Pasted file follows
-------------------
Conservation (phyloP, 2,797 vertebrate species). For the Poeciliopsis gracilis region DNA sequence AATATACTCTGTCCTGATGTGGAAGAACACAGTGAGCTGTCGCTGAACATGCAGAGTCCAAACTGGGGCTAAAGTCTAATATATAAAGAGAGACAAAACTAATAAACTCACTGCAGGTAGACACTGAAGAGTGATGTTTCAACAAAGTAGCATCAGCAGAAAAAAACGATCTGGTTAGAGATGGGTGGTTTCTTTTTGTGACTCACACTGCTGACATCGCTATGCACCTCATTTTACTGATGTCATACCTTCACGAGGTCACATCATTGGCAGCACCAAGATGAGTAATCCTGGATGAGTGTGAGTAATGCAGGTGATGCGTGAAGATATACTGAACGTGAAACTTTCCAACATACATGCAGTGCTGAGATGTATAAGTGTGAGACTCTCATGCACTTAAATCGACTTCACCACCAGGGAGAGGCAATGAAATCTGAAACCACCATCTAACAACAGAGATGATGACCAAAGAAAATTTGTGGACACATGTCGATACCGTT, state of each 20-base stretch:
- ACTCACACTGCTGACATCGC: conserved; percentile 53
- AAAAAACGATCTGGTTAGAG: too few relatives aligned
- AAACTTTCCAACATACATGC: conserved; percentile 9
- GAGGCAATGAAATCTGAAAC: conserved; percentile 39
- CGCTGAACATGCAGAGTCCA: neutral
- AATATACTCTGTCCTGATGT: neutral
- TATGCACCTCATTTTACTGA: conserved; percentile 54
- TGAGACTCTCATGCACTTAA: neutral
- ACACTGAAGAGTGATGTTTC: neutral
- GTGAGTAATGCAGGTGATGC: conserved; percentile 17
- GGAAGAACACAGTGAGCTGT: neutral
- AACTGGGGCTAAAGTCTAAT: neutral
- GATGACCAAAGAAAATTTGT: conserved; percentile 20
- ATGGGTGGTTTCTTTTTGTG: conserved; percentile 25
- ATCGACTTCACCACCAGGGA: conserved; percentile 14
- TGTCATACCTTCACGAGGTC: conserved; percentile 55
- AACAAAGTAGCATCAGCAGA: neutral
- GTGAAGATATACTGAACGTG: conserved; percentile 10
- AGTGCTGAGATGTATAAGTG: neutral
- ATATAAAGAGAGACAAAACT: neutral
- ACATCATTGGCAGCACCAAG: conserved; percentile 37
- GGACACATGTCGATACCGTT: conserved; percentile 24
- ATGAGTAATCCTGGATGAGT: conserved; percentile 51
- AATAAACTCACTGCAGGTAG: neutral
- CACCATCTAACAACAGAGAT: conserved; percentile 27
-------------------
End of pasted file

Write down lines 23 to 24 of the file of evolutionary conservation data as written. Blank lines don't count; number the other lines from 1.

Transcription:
- GGACACATGTCGATACCGTT: conserved; percentile 24
- ATGAGTAATCCTGGATGAGT: conserved; percentile 51